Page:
2016 Senate Race a Reminder of Threats to the First Amendment

May 22, 2015

by James Wigderson
Special Guest Perspective for the MacIver Institute

The entry of former Senator Russ Feingold into the 2016 race against incumbent Senator Ron Johnson is more than just a rematch of the 2010 Senate race. It’s another reminder the First Amendment to the Constitution is being threatened by liberals.

School children learn that one of our darkest moments at the founding of our country was the passage of the Alien and Sedition Acts. We all remember those, right? The sedition act was the most heinous because it banned criticism of the federal government in the name of national security.

Of course, Congress eventually regained its senses and allowed the law to lapse. Free speech was restored under President Thomas Jefferson, our first Democratic president. Unfortunately, the law was used in the prosecution of critics of the Federalists before its demise.

Roughly two hundred years later, the First Amendment to the Constitution is again under attack. The “Bipartisan Campaign Reform Act of 2002,”attacked free speech by limiting the ability of citizens to joint together in corporations to speak on political issues. The law also prevented issue-oriented organizations from even mentioning candidates for office sixty days before an election.

While it was the House version that passed, the law is commonly known as McCain – Feingold named after the Senate authors, including the former Senator from Wisconsin seeking to make a political comeback. Fortunately, the Supreme Court rejected key elements of the law in a series of decisions including Federal Election Commission v. Wisconsin Right to Life, Inc., which ended the ban on mentioning a candidate’s name sixty days from an election, and Citizens United v. Federal Election Commission, which banned corporations from speaking on political issues.

The latter case is especially interesting with the announcement by former Secretary of State Hillary Clinton of her campaign for president. Citizens United made a film called Hillary: The Movie and wanted to advertise and show it during the Democratic primaries in 2008. Because of McCain-Feingold, the movie was not allowed to be shown.

Now Clinton, the likely presidential nominee of the Democratic Party, has come out in favor of amending the Constitution to limit free speech she does not like. Clinton joins her former Democratic colleagues in the Senate who actually voted on a proposed constitutional amendment. In addition, Clinton told a group of supporters last week that overturning Citizens United will be a “litmus test” for her judicial nominees.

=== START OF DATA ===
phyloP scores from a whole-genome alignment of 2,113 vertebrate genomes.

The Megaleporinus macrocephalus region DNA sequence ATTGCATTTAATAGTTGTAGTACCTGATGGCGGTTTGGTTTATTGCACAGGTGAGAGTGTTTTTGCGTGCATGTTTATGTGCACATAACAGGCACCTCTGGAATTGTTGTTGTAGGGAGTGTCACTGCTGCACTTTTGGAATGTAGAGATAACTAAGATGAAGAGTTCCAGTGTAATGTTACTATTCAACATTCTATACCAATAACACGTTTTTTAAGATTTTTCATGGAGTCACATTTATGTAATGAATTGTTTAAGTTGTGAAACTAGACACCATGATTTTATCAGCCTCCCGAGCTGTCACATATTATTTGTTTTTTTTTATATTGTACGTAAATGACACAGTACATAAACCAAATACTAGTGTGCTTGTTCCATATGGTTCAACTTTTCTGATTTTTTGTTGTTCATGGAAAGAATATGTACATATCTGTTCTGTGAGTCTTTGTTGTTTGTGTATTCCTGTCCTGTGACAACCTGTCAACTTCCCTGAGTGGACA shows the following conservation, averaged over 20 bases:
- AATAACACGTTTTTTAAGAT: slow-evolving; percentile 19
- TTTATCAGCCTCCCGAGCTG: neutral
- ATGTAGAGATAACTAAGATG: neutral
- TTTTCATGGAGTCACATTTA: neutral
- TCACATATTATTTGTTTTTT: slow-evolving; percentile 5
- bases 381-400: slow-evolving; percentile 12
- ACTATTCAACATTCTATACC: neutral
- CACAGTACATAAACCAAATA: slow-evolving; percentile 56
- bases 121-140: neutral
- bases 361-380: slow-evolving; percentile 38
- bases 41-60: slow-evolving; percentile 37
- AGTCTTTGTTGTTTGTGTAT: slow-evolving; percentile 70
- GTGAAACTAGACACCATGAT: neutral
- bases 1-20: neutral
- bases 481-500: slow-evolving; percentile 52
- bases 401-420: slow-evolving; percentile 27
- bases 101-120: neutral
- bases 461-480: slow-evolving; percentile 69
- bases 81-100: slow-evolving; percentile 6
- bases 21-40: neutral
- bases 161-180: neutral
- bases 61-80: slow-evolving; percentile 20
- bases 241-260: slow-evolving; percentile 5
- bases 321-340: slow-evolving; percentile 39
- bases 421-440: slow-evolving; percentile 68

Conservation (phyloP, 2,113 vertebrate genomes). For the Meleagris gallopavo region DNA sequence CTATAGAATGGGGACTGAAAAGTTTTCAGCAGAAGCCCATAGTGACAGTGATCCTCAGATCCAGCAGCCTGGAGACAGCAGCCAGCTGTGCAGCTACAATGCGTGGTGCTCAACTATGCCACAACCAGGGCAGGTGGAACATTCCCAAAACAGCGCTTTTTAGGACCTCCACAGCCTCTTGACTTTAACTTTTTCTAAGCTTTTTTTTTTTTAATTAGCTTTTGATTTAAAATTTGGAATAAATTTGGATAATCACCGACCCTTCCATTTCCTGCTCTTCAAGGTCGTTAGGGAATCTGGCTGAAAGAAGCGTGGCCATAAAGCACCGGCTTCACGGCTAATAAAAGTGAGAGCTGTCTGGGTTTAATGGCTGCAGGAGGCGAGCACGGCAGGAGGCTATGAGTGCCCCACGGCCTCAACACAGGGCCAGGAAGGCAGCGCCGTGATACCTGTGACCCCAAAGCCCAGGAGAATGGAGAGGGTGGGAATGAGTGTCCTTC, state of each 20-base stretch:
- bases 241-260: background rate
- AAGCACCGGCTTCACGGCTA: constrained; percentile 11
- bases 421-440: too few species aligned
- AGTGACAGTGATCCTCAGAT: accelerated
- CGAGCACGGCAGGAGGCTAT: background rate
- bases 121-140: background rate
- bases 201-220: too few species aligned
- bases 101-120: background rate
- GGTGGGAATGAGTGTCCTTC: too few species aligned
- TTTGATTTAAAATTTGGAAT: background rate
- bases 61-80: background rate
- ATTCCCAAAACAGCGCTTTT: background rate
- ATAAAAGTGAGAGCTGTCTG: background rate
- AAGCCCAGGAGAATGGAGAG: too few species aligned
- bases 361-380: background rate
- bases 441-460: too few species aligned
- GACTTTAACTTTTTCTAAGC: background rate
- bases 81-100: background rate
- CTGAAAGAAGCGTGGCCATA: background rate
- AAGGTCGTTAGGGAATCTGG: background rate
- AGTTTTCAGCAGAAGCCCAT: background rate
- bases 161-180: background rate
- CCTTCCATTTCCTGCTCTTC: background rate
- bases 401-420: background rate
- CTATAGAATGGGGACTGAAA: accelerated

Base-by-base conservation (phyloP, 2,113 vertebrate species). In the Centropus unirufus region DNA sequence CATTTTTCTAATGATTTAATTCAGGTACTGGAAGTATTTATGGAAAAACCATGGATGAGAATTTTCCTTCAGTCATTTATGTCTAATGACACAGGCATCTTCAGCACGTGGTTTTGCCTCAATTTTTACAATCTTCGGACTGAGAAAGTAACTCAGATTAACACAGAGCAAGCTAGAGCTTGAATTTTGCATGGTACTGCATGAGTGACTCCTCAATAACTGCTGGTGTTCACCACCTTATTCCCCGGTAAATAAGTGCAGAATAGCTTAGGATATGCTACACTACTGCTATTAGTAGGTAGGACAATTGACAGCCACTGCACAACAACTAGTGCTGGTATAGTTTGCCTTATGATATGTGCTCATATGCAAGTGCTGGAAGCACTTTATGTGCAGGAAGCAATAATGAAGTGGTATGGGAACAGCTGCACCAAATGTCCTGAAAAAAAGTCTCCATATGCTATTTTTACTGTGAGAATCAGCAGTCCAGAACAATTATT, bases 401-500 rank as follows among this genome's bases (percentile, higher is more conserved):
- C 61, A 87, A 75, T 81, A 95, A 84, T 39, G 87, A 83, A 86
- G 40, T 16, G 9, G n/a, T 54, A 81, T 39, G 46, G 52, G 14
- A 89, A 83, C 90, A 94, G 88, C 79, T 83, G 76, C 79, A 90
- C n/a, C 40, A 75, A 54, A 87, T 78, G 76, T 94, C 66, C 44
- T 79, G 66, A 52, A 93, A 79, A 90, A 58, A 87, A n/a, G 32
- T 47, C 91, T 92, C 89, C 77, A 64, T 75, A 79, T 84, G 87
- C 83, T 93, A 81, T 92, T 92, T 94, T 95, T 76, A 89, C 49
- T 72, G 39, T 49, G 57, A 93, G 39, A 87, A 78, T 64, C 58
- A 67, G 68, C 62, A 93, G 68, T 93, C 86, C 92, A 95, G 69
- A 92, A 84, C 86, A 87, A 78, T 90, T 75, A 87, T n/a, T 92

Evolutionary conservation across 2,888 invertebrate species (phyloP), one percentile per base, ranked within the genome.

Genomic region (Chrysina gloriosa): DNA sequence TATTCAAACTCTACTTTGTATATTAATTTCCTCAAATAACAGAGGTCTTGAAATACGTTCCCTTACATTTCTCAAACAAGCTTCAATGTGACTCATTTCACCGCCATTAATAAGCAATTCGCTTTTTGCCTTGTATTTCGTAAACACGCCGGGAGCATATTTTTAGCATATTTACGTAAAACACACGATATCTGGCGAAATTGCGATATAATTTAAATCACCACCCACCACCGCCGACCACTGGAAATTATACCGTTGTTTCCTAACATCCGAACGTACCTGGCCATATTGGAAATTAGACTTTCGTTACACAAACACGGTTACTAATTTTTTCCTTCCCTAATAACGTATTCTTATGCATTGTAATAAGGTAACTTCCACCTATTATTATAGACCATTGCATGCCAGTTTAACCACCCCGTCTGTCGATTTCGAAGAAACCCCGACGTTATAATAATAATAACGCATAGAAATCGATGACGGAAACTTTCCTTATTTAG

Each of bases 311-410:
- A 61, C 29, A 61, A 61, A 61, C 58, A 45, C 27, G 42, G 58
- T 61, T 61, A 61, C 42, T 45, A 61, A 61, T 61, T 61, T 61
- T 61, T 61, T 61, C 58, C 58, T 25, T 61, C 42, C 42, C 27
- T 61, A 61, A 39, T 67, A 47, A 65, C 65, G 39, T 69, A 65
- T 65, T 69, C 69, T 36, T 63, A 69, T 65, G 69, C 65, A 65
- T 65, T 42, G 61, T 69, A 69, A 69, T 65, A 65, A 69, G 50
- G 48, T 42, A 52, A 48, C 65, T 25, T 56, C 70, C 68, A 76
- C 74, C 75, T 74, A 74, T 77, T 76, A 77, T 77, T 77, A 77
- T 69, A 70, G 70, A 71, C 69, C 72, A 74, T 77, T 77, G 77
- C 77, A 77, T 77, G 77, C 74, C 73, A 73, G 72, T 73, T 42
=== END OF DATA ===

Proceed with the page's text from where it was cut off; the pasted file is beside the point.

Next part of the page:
Clinton’s primary opponent, Senator Bernie Sanders, voted for the constitutional amendment and also promised to require any nominees he might pick for the Supreme Court to commit to overturning Citizens United.

Feingold attacked the Citizens United decision but in 2010 declined to endorse a constitutional amendment. Given the amendment’s support from his fellow Democrats, including the party’s leading presidential candidate, will Feingold change his mind? Or will he be satisfied with “just” approving members of the Supreme Court who will vote to roll back our speech rights?

Regardless of which method is preferred by Feingold, there is now a commitment by the likely presidential nominee, any of her declared rivals, Feingold and all of his possible Democratic colleagues in the Senate to take away the rights of their opponents to organize and speak against their policies. For the first time in over two hundred years, an entire political party is committed to either amending or curtailing the First Amendment.

Feingold’s candidacy also comes at a time when Wisconsin is a battleground for political speech rights. Milwaukee County District Attorney John Chisholm, also a Democrat, attempted to use the John Doe process to limit free speech. His efforts stalled in federal and state courts while the state Supreme Court considers lawsuits arising from the investigation, but not before dramatic raids on conservative activists’ homes seizing records and computers. Conservative political participation was effectively chilled as would-be donors wondered if they would be next to greet the dawn with FBI investigators on their lawn.

Liberalism is no longer in the spirit of Voltaire’s, “I do not agree with what you have to say, but I’ll defend to the death your right to say it.” Instead, we have to wonder how many campaign finance laws Feingold, Clinton and Sanders would create to silence the man today.

Free speech is meant to be more than Don Draper and Madison Avenue writing catchy Coca-Cola jingles. While working in Cuba, Christopher Hitchens was told by a musician he was free to write what he wished as long as he didn’t criticize Cuba’s leaders. Hitchens responded, “then all the rest was just detail.” Perhaps the left understood once what Hitchens was saying about the central importance of free political speech. They do not behave like it now.